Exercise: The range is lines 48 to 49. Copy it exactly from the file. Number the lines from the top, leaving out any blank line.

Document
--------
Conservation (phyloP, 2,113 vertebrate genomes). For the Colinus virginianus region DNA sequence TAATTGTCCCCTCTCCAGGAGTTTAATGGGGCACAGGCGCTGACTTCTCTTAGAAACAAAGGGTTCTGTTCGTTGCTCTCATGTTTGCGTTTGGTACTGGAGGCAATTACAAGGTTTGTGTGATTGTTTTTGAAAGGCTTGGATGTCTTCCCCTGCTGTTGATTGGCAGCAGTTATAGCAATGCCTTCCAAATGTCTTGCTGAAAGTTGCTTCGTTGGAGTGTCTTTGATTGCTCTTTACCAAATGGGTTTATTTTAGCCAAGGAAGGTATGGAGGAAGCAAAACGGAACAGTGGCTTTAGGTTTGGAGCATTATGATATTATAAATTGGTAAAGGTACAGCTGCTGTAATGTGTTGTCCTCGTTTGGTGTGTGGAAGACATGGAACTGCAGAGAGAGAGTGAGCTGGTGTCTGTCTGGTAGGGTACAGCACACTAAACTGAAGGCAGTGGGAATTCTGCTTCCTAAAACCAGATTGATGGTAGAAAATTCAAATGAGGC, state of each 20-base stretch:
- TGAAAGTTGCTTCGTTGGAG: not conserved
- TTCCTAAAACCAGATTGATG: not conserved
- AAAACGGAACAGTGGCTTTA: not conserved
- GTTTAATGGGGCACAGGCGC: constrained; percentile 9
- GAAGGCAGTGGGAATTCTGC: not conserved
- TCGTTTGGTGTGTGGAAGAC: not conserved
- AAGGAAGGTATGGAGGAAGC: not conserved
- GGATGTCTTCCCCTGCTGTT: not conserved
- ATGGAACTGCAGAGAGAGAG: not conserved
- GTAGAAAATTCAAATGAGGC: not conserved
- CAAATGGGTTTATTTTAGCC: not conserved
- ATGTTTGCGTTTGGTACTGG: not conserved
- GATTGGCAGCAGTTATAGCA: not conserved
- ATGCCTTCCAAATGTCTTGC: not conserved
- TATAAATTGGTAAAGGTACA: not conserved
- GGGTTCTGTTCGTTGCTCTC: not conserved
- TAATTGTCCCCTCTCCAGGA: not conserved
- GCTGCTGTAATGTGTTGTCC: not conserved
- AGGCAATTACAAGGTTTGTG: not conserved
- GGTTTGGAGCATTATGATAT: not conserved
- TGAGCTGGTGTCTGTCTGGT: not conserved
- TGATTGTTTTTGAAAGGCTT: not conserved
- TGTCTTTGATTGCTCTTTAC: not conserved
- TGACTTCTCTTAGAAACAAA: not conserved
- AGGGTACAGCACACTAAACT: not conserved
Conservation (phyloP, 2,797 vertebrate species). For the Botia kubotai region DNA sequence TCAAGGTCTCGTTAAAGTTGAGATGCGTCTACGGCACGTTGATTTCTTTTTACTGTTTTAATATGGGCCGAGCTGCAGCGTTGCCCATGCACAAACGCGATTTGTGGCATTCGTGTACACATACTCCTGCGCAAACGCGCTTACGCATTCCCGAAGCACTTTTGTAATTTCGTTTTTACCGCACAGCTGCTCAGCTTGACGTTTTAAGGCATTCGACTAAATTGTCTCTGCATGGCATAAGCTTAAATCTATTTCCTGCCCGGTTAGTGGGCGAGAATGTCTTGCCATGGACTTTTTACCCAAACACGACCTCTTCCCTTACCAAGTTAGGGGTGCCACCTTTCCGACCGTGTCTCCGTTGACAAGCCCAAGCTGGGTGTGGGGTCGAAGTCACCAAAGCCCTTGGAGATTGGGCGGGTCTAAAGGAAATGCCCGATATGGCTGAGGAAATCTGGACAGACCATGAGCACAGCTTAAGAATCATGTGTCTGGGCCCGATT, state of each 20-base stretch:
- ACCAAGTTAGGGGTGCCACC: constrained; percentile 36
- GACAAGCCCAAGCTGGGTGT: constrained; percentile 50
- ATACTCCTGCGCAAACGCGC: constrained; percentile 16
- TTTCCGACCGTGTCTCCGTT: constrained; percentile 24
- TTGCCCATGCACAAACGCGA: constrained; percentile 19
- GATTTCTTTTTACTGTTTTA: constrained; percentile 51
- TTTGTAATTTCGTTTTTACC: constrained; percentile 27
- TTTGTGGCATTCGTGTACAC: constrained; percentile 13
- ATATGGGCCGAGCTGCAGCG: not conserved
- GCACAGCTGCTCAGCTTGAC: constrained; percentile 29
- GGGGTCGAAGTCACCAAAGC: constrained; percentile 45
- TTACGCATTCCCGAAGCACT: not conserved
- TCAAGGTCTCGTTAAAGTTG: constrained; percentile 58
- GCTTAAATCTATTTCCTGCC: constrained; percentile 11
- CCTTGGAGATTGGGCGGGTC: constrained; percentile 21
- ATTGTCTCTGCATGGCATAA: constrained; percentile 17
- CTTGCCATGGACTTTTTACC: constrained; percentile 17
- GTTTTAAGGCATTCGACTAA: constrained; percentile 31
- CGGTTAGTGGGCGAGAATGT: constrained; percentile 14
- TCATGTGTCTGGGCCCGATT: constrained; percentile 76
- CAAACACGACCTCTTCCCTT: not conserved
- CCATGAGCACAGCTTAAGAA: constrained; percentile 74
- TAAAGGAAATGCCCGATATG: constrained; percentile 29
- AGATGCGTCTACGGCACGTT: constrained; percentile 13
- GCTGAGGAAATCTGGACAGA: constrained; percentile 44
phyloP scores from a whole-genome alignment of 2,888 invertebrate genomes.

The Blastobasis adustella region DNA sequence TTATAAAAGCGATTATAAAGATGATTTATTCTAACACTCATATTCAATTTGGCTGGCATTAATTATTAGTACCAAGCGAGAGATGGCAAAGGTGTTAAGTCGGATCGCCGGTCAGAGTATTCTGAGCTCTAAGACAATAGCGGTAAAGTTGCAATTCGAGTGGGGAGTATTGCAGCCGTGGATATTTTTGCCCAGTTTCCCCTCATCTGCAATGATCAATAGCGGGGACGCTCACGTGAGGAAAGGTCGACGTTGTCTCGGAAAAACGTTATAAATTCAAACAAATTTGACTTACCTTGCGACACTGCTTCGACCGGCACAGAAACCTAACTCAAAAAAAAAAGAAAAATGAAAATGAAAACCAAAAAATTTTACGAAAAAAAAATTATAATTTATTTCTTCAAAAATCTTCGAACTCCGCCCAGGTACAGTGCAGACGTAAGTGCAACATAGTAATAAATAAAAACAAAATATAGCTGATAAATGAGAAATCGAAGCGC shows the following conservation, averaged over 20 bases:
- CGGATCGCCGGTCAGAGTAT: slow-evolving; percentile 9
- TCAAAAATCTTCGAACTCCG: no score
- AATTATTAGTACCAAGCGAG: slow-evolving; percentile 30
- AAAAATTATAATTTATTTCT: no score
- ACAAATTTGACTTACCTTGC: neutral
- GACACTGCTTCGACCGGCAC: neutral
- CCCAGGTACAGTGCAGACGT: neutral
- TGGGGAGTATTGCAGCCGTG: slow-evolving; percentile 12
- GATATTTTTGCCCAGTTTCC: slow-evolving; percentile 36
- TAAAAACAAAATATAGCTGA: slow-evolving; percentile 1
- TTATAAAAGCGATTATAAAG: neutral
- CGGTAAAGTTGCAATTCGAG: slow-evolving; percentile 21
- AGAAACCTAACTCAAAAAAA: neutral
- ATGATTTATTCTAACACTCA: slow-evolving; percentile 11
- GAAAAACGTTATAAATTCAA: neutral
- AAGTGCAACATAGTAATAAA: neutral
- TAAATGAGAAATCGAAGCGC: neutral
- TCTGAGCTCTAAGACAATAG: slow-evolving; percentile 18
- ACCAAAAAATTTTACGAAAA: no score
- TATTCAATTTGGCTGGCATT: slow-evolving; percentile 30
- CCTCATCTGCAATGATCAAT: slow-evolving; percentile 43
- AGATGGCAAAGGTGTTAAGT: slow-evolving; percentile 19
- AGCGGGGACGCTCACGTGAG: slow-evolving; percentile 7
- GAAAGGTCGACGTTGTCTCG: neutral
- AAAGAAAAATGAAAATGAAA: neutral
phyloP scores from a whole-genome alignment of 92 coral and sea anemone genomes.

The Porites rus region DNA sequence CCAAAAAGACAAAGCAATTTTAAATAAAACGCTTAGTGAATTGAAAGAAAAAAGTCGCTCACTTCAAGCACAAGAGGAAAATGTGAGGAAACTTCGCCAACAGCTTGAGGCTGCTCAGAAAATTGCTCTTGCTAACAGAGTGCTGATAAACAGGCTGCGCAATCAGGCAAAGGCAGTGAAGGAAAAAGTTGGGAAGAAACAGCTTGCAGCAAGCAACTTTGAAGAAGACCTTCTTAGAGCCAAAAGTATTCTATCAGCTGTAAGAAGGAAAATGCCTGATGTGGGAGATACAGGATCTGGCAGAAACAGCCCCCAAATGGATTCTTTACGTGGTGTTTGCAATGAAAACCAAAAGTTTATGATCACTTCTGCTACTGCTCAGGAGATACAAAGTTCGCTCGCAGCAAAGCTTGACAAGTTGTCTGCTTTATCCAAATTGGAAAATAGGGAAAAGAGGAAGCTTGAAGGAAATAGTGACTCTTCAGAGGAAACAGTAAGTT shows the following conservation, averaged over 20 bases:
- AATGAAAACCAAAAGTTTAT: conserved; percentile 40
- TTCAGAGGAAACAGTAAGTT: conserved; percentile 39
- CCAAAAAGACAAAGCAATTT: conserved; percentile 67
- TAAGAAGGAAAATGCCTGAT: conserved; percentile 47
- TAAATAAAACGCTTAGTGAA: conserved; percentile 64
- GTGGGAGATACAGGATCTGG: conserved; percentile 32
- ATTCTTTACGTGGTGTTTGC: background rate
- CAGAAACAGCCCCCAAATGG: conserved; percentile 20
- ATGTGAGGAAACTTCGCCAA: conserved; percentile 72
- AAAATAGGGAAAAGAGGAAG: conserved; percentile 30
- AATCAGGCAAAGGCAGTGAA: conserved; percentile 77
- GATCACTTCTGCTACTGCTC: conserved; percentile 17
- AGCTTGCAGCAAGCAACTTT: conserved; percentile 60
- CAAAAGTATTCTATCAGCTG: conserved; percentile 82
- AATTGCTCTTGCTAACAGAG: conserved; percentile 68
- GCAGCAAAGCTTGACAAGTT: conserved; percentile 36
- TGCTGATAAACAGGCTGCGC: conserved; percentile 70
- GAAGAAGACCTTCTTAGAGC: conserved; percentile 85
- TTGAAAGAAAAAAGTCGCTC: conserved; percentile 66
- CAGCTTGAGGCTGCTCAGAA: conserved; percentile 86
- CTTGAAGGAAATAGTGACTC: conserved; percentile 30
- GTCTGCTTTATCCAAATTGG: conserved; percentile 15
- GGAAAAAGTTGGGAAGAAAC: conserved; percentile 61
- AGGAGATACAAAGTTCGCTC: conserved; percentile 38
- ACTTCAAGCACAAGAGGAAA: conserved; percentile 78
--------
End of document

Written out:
- CAAACACGACCTCTTCCCTT: not conserved
- CCATGAGCACAGCTTAAGAA: constrained; percentile 74